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The Ecology Of Genocide

Shane Bauer

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A caravan of a hundred camels traverses the cracked Saharan plains on a several-day journey to the nearest water source in North Darfur as I barrel down the bumpy trail, crammed into the back of a 1960s-model pickup. Stony hills give way to patches of desert, golden grassy meadows, and parched fields of sorghum and millet. Villages of circular huts made of mud and straw are spread thin across the vast, empty countryside, far enough apart to allow the human population to maintain its delicate balance with the scarce resources of their fragile environment.

Many of the villages now look like tiny moonscapes of above-ground craters. The circular mud brick walls of their huts remain standing but their insides are charred and their straw roofs turned to ash. A thin layer of soot coats the cracked clay pots and bed frames that lie exposed to the open sky. Bits of animal bones, scraps of cloth, tin cans, glass, and rusted lanterns are strewn across the ground among empty bullets and one-foot-long mortar shells. Many of the villages remain intact, but they are slowly becoming swept over by sand as they come into their third year of standing empty, their residents having fled as soon as they saw the towers of smoke curling up into the clouds while nearby villages were engulfed in flames.

Separating Sudan's Darfur region and Chad is a 30-foot-wide dried river bed that doubles as a border, but means little for the people living on either side of it. Like all borders in Africa, this one is a product of colonial statecraft, with no relevance to preexisting ethnic identities, linguistic groupings, or communities. Pastoralists move their herds across this unassuming frontier through the lands of their ethnic kin in search of fodder and water. The marauding Janjaweed militia cross into Chad to pillage villages and steal their livestock, while Chadian and Sudanese rebels skip back and forth depending on who and where their enemies are at a given time.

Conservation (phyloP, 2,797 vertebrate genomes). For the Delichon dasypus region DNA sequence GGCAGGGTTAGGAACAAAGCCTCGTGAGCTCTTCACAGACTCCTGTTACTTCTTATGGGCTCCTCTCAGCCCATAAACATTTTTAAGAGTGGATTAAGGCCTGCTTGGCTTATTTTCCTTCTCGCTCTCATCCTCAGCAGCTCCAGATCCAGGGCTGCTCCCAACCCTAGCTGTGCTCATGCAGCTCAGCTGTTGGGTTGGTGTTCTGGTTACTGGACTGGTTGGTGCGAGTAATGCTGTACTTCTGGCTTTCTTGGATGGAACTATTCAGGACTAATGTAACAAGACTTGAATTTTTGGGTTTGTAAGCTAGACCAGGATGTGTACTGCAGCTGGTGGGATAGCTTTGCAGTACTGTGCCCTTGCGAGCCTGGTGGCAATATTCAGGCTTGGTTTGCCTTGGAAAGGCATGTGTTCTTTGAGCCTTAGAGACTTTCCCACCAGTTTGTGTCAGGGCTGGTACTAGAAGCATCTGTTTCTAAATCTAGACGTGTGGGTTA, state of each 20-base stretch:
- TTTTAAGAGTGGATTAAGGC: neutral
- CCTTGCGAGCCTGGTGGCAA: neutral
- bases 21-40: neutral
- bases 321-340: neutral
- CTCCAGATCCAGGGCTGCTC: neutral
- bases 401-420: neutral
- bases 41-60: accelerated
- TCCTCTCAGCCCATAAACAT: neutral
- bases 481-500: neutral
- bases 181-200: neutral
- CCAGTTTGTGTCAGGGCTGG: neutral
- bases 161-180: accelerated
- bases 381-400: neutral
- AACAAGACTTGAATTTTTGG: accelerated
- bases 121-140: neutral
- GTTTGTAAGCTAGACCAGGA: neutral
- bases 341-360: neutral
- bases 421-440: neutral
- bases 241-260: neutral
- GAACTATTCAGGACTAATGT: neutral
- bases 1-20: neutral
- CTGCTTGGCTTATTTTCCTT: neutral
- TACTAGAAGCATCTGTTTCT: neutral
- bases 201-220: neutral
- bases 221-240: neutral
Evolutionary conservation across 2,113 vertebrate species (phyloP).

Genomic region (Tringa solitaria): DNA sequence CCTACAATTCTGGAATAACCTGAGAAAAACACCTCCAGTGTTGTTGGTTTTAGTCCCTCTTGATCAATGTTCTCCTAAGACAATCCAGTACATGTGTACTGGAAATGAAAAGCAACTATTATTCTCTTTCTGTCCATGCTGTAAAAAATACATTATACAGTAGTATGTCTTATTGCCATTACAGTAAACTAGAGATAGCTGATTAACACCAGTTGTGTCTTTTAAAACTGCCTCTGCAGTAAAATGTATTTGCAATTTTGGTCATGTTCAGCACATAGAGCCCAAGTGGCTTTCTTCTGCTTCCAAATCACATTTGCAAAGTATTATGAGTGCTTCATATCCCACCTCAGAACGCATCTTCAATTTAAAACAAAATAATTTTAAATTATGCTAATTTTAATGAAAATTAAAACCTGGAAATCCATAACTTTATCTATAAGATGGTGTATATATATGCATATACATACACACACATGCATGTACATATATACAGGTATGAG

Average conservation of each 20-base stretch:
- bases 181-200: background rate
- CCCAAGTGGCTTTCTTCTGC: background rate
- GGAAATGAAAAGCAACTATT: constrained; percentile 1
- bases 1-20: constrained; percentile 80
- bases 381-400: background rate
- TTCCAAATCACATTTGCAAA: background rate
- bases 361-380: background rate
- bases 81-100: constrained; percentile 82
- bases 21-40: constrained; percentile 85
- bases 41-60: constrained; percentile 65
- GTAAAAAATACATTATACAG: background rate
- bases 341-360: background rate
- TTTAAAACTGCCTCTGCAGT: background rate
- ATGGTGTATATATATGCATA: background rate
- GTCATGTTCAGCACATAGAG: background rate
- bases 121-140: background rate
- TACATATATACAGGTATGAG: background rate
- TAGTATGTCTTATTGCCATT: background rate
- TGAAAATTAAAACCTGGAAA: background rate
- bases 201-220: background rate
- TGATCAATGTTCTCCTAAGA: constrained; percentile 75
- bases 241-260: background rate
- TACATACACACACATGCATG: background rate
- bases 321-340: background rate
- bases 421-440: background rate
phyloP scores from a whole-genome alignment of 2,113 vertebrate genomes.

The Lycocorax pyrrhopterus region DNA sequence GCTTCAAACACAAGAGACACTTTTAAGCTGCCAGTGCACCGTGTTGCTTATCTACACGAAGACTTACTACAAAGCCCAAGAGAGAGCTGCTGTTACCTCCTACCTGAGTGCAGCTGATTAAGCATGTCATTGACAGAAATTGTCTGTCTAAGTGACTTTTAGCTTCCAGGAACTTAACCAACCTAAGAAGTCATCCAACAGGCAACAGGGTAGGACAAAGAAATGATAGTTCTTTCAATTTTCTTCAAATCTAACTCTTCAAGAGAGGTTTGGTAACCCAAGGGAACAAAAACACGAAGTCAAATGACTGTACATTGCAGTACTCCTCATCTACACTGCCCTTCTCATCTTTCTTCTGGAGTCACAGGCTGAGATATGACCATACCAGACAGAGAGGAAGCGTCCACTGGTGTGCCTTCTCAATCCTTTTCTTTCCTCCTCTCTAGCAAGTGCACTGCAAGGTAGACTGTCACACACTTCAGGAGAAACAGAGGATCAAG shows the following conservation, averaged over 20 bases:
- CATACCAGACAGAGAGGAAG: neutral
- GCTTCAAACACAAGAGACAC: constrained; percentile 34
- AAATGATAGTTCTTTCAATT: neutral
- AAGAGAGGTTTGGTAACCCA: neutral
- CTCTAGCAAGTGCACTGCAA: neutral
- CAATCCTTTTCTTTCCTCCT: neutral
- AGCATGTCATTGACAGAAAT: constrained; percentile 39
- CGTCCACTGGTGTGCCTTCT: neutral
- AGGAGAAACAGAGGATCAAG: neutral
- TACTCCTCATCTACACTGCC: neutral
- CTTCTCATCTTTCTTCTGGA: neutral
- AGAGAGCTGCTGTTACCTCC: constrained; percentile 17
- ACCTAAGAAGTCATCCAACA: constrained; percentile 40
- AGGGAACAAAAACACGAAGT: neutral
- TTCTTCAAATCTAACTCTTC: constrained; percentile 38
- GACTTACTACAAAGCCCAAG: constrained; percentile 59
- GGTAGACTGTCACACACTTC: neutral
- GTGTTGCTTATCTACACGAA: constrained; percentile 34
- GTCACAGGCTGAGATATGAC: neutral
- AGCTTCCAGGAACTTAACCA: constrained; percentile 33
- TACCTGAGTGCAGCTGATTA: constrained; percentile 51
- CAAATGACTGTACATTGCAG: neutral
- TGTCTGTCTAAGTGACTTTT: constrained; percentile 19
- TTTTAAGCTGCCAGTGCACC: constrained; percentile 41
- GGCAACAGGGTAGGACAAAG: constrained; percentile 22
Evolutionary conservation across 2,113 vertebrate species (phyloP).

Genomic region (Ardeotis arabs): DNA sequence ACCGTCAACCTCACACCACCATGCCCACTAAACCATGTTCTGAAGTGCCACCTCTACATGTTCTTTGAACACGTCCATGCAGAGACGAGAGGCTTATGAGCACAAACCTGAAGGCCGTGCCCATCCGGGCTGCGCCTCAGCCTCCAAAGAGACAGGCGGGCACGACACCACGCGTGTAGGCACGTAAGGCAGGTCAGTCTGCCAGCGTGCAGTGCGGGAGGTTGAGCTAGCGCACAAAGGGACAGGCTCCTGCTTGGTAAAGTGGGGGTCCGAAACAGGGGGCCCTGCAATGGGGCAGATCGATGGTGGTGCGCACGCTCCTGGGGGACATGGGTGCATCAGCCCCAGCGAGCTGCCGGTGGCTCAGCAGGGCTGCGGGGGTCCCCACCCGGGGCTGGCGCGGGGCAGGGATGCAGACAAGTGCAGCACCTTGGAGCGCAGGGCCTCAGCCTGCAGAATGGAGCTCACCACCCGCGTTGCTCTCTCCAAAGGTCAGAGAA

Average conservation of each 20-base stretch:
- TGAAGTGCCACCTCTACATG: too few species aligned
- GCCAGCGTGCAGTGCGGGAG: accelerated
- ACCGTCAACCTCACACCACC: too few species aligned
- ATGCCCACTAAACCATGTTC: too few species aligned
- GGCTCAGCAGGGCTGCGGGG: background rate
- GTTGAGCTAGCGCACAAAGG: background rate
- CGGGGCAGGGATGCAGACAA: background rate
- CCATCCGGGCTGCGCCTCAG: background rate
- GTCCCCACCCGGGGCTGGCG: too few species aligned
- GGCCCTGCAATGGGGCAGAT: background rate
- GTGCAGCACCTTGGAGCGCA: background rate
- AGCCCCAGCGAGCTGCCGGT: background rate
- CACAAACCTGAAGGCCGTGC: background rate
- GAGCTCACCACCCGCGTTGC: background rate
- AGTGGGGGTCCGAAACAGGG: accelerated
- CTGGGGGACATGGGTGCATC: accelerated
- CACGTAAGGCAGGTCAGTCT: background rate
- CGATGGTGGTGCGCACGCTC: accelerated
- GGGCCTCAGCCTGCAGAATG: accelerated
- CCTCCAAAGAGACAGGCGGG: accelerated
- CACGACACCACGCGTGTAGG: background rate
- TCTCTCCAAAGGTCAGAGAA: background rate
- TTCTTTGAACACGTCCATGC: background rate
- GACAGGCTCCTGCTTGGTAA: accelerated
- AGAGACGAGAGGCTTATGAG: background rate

The only people held back by the border are the militaries of either country, so when the Sudanese government waged its genocidal campaign against Darfur's black population, the Masalit, Zaghawa, and other ethnic groups living near the border came to Chad for safety while others fled to closer camps within Darfur. Ishaq Haron, the head of the Treguine refugee camp said, "When we initially fled Sudan, the first people to take care of us were the Chadians." With no international aid agencies present during the first months of ethnic cleansing, he said their kin on the Chadian side of the border offered them food, water, and shelter when they had nowhere else to go.

East Chad may have been better off than Darfur before the war, but only just, and the influx of such a large refugee population put a serious strain on the resource base of Chadians living in the region, and in their ability to sustain themselves. The United Nations Development Project's (UNDP) 2005 Human Development Report cites Chad as the fifth poorest country in the world, and the eastern region of the country is one of its most remote parts. Aside from the more fertile southern portion of the border region, it is mostly barren and access to water is extremely limited. According to the UNDP report, only two percent of Chadians living in provinces bordering Sudan have access to safe drinking water. Electricity, running water, and telephones are nonexistent outside the provincial capitals, and even in cities their availability is sporadic. People's lives revolve around the collection and consumption of three natural resources: water for drinking and farming, firewood for cooking, and grass for grazing livestock, all of which are scarce.

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Posted: 16-Dec-06

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